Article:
miller said...

Some trans guy,
It was indeed applicable to some of her experiences, but not all of them.

Larry,
That's true, but a lot of the time people aren't interested in trans people because of beliefs that happen to be false. For instance, a person may be attracted to a trans individual, but refuse to act on it because of the trans status (one person had said exactly that). This isn't always the case though, and that's where the uncertainty comes in.

The solution, of course, is not for people to express interest when they have none, but for people to not be transphobic in the first place and then follow their own will.

Larry, The Barefoot Bum said...

A lot of the time people aren't interested in trans people because of beliefs that happen to be false. For instance, a person may be attracted to a trans individual, but refuse to act on it because of the trans status.

I don't see how that's an example of a false belief. If I'm otherwise attracted to a person, but not attracted because they are trans, and they really are trans, where's the false belief?

There are, for example, some smart, kind, good-looking people who are religious; I might well be otherwise attracted to a person until I find out she is religious. Would I then be laboring under a false belief?

I don't like religion, I find it very unattractive, but I don't think I'm "bigoted" per se against religious people: I don't think they are inherently or ineluctably inferior, and I believe they warrant all ordinary civil rights.

miller said...

Oh, I didn't mean that as an example of a specific false belief, just an example where false beliefs may play a role. Examples of false beliefs would be along the lines of "transwomen are really men", and so forth.

I'm trying not to say too much more than this, because I'm not really an expert on trans issues.

northernTNT said...

Disclosing? one need not "disclose". I have known a dozen MtT trying to pass as 'women', I've shared living quarters with some, none of those needed to disclose, it was all too obvious for anyone with biological knowledge of morphological sexual dimorphism.
Now trans folks on TV are a whole different matter when it comes to passing... massive cosmetic surgery all other the body, not just STS, massive makeup, ridiculous fetish costumes. Passing in real life has no relationship to those trick TV shows where they ask "unsuspecting audiences" to say M or F. rollseyes.

northernTNT said...

Finally a reasonable word!
As if not dating blonds make me blondephobic, or not dating morbidly obese people made me obesephobic. Hell I probably wouldn't even date myself... I'm a little obese, broken teeth, shaggy hair, argumentative, I guess I'm autophobic. :)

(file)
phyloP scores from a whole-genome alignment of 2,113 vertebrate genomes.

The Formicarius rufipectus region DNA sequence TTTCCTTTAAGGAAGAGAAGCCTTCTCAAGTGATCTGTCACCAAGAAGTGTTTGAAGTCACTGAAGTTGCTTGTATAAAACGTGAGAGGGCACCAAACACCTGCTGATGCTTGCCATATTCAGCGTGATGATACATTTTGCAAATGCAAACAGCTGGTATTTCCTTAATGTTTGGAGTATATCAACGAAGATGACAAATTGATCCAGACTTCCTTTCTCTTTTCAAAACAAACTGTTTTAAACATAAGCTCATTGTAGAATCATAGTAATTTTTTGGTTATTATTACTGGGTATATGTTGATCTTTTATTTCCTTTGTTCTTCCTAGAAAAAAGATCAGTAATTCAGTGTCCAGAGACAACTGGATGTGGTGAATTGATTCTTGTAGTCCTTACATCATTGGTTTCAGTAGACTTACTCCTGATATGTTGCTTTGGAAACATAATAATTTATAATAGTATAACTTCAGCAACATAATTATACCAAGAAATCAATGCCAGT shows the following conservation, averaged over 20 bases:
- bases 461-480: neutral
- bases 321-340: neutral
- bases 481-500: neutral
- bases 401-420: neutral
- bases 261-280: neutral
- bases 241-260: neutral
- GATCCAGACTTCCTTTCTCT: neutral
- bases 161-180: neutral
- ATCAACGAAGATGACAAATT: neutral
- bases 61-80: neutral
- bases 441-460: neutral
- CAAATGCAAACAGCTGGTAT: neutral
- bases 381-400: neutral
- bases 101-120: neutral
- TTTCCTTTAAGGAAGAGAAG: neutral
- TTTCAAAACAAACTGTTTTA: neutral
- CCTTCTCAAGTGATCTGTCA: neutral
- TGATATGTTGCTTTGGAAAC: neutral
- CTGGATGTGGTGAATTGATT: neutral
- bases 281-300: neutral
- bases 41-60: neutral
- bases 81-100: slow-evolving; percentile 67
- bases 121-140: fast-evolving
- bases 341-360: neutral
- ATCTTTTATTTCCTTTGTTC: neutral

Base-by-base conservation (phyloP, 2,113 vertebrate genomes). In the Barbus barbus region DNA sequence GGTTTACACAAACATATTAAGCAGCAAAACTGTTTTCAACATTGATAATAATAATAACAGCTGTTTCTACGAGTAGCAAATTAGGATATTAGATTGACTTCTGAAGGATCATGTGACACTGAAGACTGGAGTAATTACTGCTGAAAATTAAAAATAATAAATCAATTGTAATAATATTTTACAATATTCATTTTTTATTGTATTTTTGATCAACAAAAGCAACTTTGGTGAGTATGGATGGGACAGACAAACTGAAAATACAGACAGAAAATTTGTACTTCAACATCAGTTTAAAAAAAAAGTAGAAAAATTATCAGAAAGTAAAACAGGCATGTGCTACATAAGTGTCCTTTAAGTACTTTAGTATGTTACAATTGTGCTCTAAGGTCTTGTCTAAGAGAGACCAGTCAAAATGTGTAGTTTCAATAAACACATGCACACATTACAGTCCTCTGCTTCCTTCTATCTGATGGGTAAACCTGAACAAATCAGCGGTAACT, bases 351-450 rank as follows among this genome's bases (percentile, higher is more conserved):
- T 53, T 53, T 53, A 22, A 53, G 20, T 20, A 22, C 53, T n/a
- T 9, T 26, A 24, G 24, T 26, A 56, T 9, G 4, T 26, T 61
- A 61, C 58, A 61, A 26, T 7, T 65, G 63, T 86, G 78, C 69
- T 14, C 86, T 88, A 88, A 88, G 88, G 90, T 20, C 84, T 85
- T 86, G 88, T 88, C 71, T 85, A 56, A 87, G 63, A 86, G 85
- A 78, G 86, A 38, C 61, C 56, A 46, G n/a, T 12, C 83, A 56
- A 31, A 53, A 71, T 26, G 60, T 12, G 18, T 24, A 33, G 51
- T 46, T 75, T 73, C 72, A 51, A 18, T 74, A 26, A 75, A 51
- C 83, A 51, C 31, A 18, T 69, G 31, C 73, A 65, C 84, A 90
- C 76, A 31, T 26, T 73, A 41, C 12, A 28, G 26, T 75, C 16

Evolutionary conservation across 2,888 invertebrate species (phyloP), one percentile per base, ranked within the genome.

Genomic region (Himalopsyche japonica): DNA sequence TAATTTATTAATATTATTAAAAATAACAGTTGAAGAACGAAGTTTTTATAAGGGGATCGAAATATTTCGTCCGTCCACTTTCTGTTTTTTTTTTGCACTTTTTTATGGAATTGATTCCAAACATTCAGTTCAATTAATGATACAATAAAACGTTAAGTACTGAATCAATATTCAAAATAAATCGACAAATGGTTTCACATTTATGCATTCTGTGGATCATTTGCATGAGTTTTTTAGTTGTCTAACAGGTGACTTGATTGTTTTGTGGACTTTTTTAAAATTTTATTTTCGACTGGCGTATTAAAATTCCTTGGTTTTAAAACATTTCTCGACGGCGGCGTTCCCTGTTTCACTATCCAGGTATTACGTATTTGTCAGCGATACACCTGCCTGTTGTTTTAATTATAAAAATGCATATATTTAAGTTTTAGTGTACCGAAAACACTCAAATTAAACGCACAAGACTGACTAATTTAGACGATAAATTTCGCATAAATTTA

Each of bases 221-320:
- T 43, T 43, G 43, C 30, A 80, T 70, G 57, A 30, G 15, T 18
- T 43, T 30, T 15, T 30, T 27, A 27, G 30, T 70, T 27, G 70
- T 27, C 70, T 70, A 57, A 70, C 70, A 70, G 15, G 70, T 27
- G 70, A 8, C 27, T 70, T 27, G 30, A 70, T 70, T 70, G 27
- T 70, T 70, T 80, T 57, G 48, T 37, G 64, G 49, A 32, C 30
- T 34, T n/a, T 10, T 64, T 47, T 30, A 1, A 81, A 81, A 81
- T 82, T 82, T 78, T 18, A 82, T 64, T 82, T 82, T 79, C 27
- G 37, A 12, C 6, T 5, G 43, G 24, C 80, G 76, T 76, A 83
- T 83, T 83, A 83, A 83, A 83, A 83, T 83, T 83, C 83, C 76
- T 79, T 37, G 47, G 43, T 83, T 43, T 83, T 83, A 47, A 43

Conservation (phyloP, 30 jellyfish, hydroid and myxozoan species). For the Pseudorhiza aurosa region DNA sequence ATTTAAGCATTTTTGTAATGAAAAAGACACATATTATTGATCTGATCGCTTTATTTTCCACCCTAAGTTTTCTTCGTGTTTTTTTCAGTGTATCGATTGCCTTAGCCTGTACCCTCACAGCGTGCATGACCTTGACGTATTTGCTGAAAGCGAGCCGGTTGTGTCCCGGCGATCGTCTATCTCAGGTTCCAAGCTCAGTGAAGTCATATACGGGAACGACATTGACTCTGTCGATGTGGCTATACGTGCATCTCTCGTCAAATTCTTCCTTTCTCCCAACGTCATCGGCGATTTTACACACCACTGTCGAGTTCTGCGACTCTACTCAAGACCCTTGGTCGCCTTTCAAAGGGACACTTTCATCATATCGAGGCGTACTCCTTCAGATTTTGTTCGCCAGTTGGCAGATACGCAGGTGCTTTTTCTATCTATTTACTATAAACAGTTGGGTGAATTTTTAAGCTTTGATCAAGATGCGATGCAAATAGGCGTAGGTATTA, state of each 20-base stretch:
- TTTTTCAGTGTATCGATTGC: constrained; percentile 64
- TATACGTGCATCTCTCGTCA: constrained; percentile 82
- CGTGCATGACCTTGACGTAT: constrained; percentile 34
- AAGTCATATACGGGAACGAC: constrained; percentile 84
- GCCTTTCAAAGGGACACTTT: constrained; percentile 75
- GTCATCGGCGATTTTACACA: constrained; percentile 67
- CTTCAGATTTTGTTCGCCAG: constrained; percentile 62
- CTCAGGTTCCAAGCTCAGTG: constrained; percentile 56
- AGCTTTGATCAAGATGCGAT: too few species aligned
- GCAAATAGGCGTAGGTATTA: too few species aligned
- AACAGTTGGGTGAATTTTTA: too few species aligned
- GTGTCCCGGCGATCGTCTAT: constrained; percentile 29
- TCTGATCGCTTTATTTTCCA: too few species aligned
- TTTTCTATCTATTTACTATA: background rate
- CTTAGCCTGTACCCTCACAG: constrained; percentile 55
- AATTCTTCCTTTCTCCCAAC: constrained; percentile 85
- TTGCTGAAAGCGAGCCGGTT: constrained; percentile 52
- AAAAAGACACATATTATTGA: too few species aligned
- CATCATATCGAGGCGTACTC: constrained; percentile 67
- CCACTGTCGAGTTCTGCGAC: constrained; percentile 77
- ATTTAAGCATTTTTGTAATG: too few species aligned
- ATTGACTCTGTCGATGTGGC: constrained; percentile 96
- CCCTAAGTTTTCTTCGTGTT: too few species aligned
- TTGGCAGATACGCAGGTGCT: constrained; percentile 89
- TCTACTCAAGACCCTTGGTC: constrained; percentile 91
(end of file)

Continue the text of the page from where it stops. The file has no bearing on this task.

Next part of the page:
northernTNT said...

When black people were rising up from segregation and racism (ongoing), of course the ratio of 'interracial' dating (WTF is race anyway!!!!) was a little lower, because white folks owned blacks. One does normally does not have a relationship with one's beast of labour. But as soon as slavery ended and blacks were considered people not beasts, white folks took to being attracted to them more often than before.
But trans are not beasts of labour in a slave field, they are fellow citizens who have belief systems that contradict scientific knowledge, and I simply cannot date a religious person.

northernTNT said...

MtT trying to pass as 'women' are biologically male, there is nothing false belief there. There is science, and there is falsity. Remember religious discussions... the burden of the proof lays upon the one making the exceptional claim. Trans, god... same thing.

trivialknot said...

Relevant: the toupee fallacy. http://skepticsplay.blogspot.com/2010/01/toupees-and-stereotypes.html

trivialknot said...

I think you're gross, and that therefore you are not real. SCIENCE

northernTNT said...

I've been a strong athletic tomboy atheist bi all my life, and a biologist in my adult life, and before I fattened up around age 34, I was often mistaken for a guy, cuz my parents never taught me religion or sexist stereotypes, I was always free to chose my activities, my clothing, my hair choices. According to trans theory, I should be requesting a "sex change" because I'm obviously in the "wrong body" not my words... theirs.. But humans are not Shania Twain songs (I feel like woman) because I never "felt" like a woman and dislike all sexist stereotypes so I've stayed away from those all my life. Ièm a Homo sapiens with a female reproductive system.